USA TODAY US Edition
Android’s new darling
Meet the Nexus 6P,
Google has a winner — at least until the next great phone pushes it aside
Google’s state-of-theart Nexus 6P smartphone is a robust new version of its praiseworthy predecessor and a showcase for the tasty new version of Android known as Marshmallow. The new phone is faster, has a superior camera and is one of the few handsets to support Project Fi, Google’s own wireless service.
Put the 6P at or near the top of the Android heap.
Last year’s Motorola-made Nexus 6 has been on my short list of favorite Android devices.
This time around, Google is teaming with Chinese hardware maker Huawei, and the two companies have delivered an even stronger device in the 6P.
LOOK AND FEEL
The thing you notice right off the bat is the 6P’s all-metal aeronautical grade aluminum body, which gives the handset more of a premium feel compared to the Nexus 6. At 6.3 ounces, it’s a tad on the heavy side though still a bit lighter than the previous flagship.
The 5.7-inch display is a beauty, though a little smaller than the 5.96-inch screen on the Nexus 6.
PRICING AND AVAILABILITY
You can get the 6P at a starting price of $499 for a model with 32 gigabytes of storage, or $549 and $649, respectively, for models with 64GB and 128GB. Google is reporting that phones already are on back order or out of stock.
For a smaller, less pricey option, Google is selling the new Nexus 5X (made by LG), which starts at $379. These are unlocked devices, meaning you can choose any major U.S. wireless carrier, or go with Project Fi, as I did, assuming you’ve got an invitation from Google.
Marshmallow brings Android Imprint, which lets you use your fingerprint to unlock the device and authenticate purchases through Android Pay.
True, there’s nothing novel these days about finger- print sensors — the iPhone and Galaxy have them. But Google and Huawei designers chose a different path by placing the fingerprint sensor on the rear of the Nexus 6P. Yes, it took getting used to, but the design ultimately makes sense because of the way most of us hold the phone. The finger you’re most likely to call upon is already resting on the rear of the device. In any case, the phone routinely recognized my fingerprint without a lag.
The cameras on the new phone, not always Nexus’ strongest suit, have gotten a lot better. You can easily launch the camera by double-pressing the power button. The rear shooter on the Nexus 6P camera has 12.3megapixels, the front camera, 8MP.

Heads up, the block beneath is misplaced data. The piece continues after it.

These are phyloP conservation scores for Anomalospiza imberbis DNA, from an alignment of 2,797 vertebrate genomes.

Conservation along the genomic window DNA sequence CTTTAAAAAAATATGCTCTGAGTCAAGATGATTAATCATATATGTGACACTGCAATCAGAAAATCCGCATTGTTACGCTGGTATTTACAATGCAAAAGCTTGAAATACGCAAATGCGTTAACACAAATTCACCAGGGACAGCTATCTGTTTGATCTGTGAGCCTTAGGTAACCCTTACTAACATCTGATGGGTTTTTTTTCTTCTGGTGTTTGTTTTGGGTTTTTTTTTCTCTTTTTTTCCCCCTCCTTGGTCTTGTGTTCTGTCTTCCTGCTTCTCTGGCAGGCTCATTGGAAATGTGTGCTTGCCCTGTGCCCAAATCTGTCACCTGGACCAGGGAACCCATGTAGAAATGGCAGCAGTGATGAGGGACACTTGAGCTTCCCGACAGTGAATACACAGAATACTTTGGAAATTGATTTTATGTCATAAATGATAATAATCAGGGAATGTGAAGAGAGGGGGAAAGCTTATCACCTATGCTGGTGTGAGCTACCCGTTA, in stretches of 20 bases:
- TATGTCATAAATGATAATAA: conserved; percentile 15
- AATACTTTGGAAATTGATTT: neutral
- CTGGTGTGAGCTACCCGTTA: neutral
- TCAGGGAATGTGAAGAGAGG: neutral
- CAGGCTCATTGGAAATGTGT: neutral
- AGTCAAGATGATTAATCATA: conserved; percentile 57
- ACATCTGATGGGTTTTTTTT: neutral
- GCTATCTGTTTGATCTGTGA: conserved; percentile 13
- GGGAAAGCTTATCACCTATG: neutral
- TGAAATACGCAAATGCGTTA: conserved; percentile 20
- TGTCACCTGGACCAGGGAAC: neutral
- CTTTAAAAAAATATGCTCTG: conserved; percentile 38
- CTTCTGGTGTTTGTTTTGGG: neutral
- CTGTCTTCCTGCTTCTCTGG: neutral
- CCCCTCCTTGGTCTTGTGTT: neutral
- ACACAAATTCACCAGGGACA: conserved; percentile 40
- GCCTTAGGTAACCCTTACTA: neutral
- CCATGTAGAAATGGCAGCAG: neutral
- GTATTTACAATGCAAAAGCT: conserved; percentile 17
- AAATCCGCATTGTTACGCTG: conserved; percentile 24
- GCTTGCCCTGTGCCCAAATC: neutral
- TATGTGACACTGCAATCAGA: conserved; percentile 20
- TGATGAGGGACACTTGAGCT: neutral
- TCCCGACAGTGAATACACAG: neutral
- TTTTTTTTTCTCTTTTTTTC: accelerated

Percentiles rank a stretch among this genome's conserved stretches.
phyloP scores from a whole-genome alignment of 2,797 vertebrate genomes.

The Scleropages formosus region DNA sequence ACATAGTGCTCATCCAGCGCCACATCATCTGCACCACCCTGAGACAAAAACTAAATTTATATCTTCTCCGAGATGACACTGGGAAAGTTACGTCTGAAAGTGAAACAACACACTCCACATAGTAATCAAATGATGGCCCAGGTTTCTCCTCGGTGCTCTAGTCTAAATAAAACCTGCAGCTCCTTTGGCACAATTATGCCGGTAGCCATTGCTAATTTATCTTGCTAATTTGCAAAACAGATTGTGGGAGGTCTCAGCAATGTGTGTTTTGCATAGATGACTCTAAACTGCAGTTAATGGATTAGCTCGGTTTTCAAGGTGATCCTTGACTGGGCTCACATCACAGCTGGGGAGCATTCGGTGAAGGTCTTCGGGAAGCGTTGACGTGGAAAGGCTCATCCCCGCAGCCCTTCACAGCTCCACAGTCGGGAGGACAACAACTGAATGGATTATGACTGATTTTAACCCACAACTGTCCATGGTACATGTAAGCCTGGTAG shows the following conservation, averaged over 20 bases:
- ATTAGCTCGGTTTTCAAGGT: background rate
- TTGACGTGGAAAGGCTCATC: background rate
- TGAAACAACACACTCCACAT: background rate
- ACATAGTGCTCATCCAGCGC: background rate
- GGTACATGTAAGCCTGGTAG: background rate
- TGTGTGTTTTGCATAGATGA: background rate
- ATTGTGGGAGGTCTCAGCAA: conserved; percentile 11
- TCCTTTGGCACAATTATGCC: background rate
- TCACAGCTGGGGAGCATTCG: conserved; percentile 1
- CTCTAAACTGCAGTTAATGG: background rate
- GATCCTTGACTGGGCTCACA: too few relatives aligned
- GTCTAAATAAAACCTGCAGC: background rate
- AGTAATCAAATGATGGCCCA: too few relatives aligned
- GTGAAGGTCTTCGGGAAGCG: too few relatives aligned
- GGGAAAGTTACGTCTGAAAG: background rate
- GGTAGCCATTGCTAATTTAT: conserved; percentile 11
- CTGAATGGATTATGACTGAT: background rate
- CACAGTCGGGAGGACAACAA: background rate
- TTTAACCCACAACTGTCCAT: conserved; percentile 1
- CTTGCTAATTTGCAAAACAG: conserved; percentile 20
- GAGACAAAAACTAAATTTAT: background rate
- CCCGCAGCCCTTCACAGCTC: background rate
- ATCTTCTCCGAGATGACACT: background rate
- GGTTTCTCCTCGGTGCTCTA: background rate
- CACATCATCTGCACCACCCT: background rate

I was very impressed with the colors and sharpness on many of the images I shot, including pictures snapped in dimmer conditions. Such images land inside the Google Photos app, Google’s answer to Apple’s Photos app.
The 6P also can shoot 4K video. And you can “cast” photos and videos to a big screen TV via the Google Photos app, if you have a Google Chromecast device.
CONNECTIVITY AND POWER
The phones include the versatile USB-Type C charger that is an emerging standard. As with Apple’s Lightning cables, USB-C connectors are reversible — that is you can insert the plug either way, a nicety you come to appreciate. You also appreciate that some new computers also support USB-C.
I got a full day of juice, and then some, in normal use with the 6P, but when you are running low on power you can quickly charge things up, getting up to seven hours of battery life, Google claims, while plugging in for just 10 minutes.
Marshmallow through a new Doze feature generally promises longer battery life by shutting down or placing certain functions and apps on standby when the phone is idle.
NOW ON TAP
One of the most interesting features that comes with Marshmallow is called Now on Tap, an extension of the Google Now feature that anticipates your search needs before you actively seek certain information. To summon the new feature, which isn’t yet perfect, you tap and hold the home button on the phone. Now on Tap then promises to surface relevant information associated with whatever it is you have on the screen — in other words, it’s about context.
I haven’t used Project Fi for long but my early experience is mixed. I like that prices start at only $30 a month and you only pay for the data you use. But while Project Fi is supposed to automatically choose the best connection among Wi-Fi and 4G LTE networks from Sprint and T-Mobile, I didn’t always get a strong phone signal or a signal at all as I used the 6P in and around Northern New Jersey.